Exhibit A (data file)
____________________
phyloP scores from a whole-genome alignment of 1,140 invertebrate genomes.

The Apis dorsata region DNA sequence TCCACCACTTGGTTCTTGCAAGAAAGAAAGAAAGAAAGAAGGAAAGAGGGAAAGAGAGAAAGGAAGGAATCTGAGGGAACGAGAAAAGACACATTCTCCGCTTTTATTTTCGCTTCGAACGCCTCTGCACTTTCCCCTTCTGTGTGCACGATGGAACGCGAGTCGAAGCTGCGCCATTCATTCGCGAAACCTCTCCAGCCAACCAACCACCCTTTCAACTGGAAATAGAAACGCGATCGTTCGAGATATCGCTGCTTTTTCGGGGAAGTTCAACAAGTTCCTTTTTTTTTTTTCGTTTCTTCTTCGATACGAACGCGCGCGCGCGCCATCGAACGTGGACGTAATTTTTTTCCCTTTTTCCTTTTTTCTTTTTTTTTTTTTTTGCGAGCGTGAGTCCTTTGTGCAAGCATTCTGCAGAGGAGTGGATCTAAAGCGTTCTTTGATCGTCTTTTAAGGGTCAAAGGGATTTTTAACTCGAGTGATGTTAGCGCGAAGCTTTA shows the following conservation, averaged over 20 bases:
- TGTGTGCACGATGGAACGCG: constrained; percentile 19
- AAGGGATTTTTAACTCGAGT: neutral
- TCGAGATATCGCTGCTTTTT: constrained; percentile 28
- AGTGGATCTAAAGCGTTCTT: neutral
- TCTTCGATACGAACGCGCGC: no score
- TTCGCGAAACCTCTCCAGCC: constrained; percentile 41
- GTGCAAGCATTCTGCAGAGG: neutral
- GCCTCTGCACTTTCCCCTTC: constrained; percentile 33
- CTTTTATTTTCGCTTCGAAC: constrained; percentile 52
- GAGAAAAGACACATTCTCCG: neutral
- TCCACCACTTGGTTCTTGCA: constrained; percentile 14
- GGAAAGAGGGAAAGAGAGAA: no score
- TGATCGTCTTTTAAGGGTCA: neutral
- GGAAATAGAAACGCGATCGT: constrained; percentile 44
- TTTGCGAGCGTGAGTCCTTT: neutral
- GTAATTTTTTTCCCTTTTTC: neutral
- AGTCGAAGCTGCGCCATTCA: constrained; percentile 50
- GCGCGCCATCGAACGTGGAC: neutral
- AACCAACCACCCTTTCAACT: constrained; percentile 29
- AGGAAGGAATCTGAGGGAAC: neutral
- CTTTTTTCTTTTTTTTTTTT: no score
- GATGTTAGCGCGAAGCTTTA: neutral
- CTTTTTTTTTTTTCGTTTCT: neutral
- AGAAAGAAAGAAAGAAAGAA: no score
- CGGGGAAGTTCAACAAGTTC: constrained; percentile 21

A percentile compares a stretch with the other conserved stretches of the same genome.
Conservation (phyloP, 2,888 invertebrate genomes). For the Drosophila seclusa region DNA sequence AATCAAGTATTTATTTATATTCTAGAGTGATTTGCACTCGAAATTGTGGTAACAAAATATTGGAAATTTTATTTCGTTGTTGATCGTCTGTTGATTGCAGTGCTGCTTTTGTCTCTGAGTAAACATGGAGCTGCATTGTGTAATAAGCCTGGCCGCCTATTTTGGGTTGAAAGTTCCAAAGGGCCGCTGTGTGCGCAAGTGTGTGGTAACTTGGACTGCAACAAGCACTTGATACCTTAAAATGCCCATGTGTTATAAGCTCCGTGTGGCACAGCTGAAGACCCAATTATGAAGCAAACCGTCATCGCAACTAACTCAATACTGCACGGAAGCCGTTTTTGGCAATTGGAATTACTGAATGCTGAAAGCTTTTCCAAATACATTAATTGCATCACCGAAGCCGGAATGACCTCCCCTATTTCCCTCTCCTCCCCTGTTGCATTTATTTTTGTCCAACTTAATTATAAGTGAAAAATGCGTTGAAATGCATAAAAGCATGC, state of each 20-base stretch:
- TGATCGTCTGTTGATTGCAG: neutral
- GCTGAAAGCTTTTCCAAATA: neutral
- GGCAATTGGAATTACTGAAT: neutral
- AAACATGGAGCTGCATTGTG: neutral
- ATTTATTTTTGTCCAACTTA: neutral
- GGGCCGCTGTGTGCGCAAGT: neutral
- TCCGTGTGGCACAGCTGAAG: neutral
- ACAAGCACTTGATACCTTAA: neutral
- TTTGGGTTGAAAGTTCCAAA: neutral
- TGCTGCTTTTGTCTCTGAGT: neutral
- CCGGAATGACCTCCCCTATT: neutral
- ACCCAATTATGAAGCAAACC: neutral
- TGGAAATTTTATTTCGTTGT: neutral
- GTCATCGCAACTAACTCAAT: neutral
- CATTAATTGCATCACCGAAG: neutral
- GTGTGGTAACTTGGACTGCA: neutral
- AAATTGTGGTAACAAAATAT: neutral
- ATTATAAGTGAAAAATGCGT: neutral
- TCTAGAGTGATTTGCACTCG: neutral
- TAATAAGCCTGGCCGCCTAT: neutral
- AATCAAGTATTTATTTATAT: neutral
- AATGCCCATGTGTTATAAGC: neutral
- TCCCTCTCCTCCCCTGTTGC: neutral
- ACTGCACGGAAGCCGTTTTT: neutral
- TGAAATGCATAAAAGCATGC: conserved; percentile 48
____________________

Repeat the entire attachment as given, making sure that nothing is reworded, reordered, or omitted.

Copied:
phyloP scores from a whole-genome alignment of 1,140 invertebrate genomes.

The Apis dorsata region DNA sequence TCCACCACTTGGTTCTTGCAAGAAAGAAAGAAAGAAAGAAGGAAAGAGGGAAAGAGAGAAAGGAAGGAATCTGAGGGAACGAGAAAAGACACATTCTCCGCTTTTATTTTCGCTTCGAACGCCTCTGCACTTTCCCCTTCTGTGTGCACGATGGAACGCGAGTCGAAGCTGCGCCATTCATTCGCGAAACCTCTCCAGCCAACCAACCACCCTTTCAACTGGAAATAGAAACGCGATCGTTCGAGATATCGCTGCTTTTTCGGGGAAGTTCAACAAGTTCCTTTTTTTTTTTTCGTTTCTTCTTCGATACGAACGCGCGCGCGCGCCATCGAACGTGGACGTAATTTTTTTCCCTTTTTCCTTTTTTCTTTTTTTTTTTTTTTGCGAGCGTGAGTCCTTTGTGCAAGCATTCTGCAGAGGAGTGGATCTAAAGCGTTCTTTGATCGTCTTTTAAGGGTCAAAGGGATTTTTAACTCGAGTGATGTTAGCGCGAAGCTTTA shows the following conservation, averaged over 20 bases:
- TGTGTGCACGATGGAACGCG: constrained; percentile 19
- AAGGGATTTTTAACTCGAGT: neutral
- TCGAGATATCGCTGCTTTTT: constrained; percentile 28
- AGTGGATCTAAAGCGTTCTT: neutral
- TCTTCGATACGAACGCGCGC: no score
- TTCGCGAAACCTCTCCAGCC: constrained; percentile 41
- GTGCAAGCATTCTGCAGAGG: neutral
- GCCTCTGCACTTTCCCCTTC: constrained; percentile 33
- CTTTTATTTTCGCTTCGAAC: constrained; percentile 52
- GAGAAAAGACACATTCTCCG: neutral
- TCCACCACTTGGTTCTTGCA: constrained; percentile 14
- GGAAAGAGGGAAAGAGAGAA: no score
- TGATCGTCTTTTAAGGGTCA: neutral
- GGAAATAGAAACGCGATCGT: constrained; percentile 44
- TTTGCGAGCGTGAGTCCTTT: neutral
- GTAATTTTTTTCCCTTTTTC: neutral
- AGTCGAAGCTGCGCCATTCA: constrained; percentile 50
- GCGCGCCATCGAACGTGGAC: neutral
- AACCAACCACCCTTTCAACT: constrained; percentile 29
- AGGAAGGAATCTGAGGGAAC: neutral
- CTTTTTTCTTTTTTTTTTTT: no score
- GATGTTAGCGCGAAGCTTTA: neutral
- CTTTTTTTTTTTTCGTTTCT: neutral
- AGAAAGAAAGAAAGAAAGAA: no score
- CGGGGAAGTTCAACAAGTTC: constrained; percentile 21

A percentile compares a stretch with the other conserved stretches of the same genome.
Conservation (phyloP, 2,888 invertebrate genomes). For the Drosophila seclusa region DNA sequence AATCAAGTATTTATTTATATTCTAGAGTGATTTGCACTCGAAATTGTGGTAACAAAATATTGGAAATTTTATTTCGTTGTTGATCGTCTGTTGATTGCAGTGCTGCTTTTGTCTCTGAGTAAACATGGAGCTGCATTGTGTAATAAGCCTGGCCGCCTATTTTGGGTTGAAAGTTCCAAAGGGCCGCTGTGTGCGCAAGTGTGTGGTAACTTGGACTGCAACAAGCACTTGATACCTTAAAATGCCCATGTGTTATAAGCTCCGTGTGGCACAGCTGAAGACCCAATTATGAAGCAAACCGTCATCGCAACTAACTCAATACTGCACGGAAGCCGTTTTTGGCAATTGGAATTACTGAATGCTGAAAGCTTTTCCAAATACATTAATTGCATCACCGAAGCCGGAATGACCTCCCCTATTTCCCTCTCCTCCCCTGTTGCATTTATTTTTGTCCAACTTAATTATAAGTGAAAAATGCGTTGAAATGCATAAAAGCATGC, state of each 20-base stretch:
- TGATCGTCTGTTGATTGCAG: neutral
- GCTGAAAGCTTTTCCAAATA: neutral
- GGCAATTGGAATTACTGAAT: neutral
- AAACATGGAGCTGCATTGTG: neutral
- ATTTATTTTTGTCCAACTTA: neutral
- GGGCCGCTGTGTGCGCAAGT: neutral
- TCCGTGTGGCACAGCTGAAG: neutral
- ACAAGCACTTGATACCTTAA: neutral
- TTTGGGTTGAAAGTTCCAAA: neutral
- TGCTGCTTTTGTCTCTGAGT: neutral
- CCGGAATGACCTCCCCTATT: neutral
- ACCCAATTATGAAGCAAACC: neutral
- TGGAAATTTTATTTCGTTGT: neutral
- GTCATCGCAACTAACTCAAT: neutral
- CATTAATTGCATCACCGAAG: neutral
- GTGTGGTAACTTGGACTGCA: neutral
- AAATTGTGGTAACAAAATAT: neutral
- ATTATAAGTGAAAAATGCGT: neutral
- TCTAGAGTGATTTGCACTCG: neutral
- TAATAAGCCTGGCCGCCTAT: neutral
- AATCAAGTATTTATTTATAT: neutral
- AATGCCCATGTGTTATAAGC: neutral
- TCCCTCTCCTCCCCTGTTGC: neutral
- ACTGCACGGAAGCCGTTTTT: neutral
- TGAAATGCATAAAAGCATGC: conserved; percentile 48